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Gold firm defers Sh1bn loans as it acquires Kenya licences

Gold miners in Kakamega.
Gold miners in Kakamega. Shanta plans to prospect in the county. FILE PHOTO | NMG 

Guernsey-incorporated Shanta Gold is deferring payment of nearly Sh1 billion worth of loans to gain financial flexibility as it prepares to buy seven prospecting licences in western Kenya from Toronto-based Barrick Gold Corporation in a Sh1.4 billion deal.

Barrick will take $7 million (Sh700 million) in cash and a 6.4 percent stake or 54.6 million shares of Shanta valued at $7.5 million (Sh753 million).

Shanta says the transaction, which is expected to be completed mid this year, will trigger cash outflows that will interfere with its earlier plans to repay $9.78 million (Sh987 million) worth of convertible loans on April 10, 2020.

The multinational says investors holding 77.14 percent of the debt securities by value have agreed to extend their maturity date by one year. The restructuring needs the approval of investors controlling an aggregate of at least 75 percent of the debt value.

"Management and the board took the decision to defer the repayment of convertible loan notes in order to maximise financial flexibility ahead of making the payment to Barrick for the West Kenya acquisition announced last week,” Shanta’s CEO Eric Zurrin said in a statement issued yesterday.


“Today's announced convertibles restructuring allows Shanta the option to repay the loan note holders earlier than twelve months, if we so choose."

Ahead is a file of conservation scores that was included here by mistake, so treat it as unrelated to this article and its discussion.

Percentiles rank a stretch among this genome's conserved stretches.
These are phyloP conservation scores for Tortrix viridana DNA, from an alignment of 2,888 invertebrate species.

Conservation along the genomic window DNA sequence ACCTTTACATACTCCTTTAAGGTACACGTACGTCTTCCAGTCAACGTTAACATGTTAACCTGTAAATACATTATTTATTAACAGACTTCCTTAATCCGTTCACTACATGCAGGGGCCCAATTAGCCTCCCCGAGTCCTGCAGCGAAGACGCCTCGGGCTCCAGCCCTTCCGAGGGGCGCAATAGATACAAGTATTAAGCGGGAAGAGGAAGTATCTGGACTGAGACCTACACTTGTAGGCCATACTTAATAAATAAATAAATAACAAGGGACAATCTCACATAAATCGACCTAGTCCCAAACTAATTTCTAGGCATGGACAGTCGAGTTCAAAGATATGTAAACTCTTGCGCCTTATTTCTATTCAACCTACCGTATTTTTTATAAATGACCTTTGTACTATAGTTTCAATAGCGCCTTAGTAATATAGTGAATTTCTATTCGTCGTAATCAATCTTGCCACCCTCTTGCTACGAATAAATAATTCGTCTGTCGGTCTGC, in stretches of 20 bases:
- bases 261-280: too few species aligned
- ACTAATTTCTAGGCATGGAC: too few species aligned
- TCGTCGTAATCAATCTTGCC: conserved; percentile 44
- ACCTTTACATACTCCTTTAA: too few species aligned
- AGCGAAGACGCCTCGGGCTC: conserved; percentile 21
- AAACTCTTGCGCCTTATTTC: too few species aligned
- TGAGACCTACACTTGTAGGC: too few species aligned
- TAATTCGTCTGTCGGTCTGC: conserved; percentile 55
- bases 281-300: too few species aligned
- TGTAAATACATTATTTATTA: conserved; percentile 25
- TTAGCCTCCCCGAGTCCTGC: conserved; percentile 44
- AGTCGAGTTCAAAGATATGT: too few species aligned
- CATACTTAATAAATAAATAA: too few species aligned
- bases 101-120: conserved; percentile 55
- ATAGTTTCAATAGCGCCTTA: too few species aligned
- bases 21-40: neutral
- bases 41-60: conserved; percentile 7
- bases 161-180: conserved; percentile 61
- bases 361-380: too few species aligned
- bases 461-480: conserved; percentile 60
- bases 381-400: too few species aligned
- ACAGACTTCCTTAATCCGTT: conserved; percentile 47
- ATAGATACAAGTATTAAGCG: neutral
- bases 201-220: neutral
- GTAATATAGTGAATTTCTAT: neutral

The acquisition of the Kenyan gold assets is expected to increase the multinational’s capital expenditure in the short term, necessitating the extension of the debt maturity.

Besides the cash to be paid to Barrick, Shanta also plans to invest $24 million (Sh2.4 billion) in staffing and gold exploration costs in Kenya over three years.

“What we expect (to spend) is likely to be $8 million (Sh800 million) each year for three years,” Mr Zurrin said in a recent analyst call.

Shanta has also agreed to pay Barrick a royalty rate at a rate of two percent, based on actual gold production in the future.

The multinational said that additional work to delineate the size of the orebody, progress an updated mineral resource estimate and proceed to a construction decision could take up to three years.

Shanta will acquire gold prospecting licences covering a 1,161 square kilometre area straddling Kakamega, Kisumu, Siaya and Vihiga counties.

The area has deposits estimated at 1.1 million ounces with a current market value of Sh186 billion.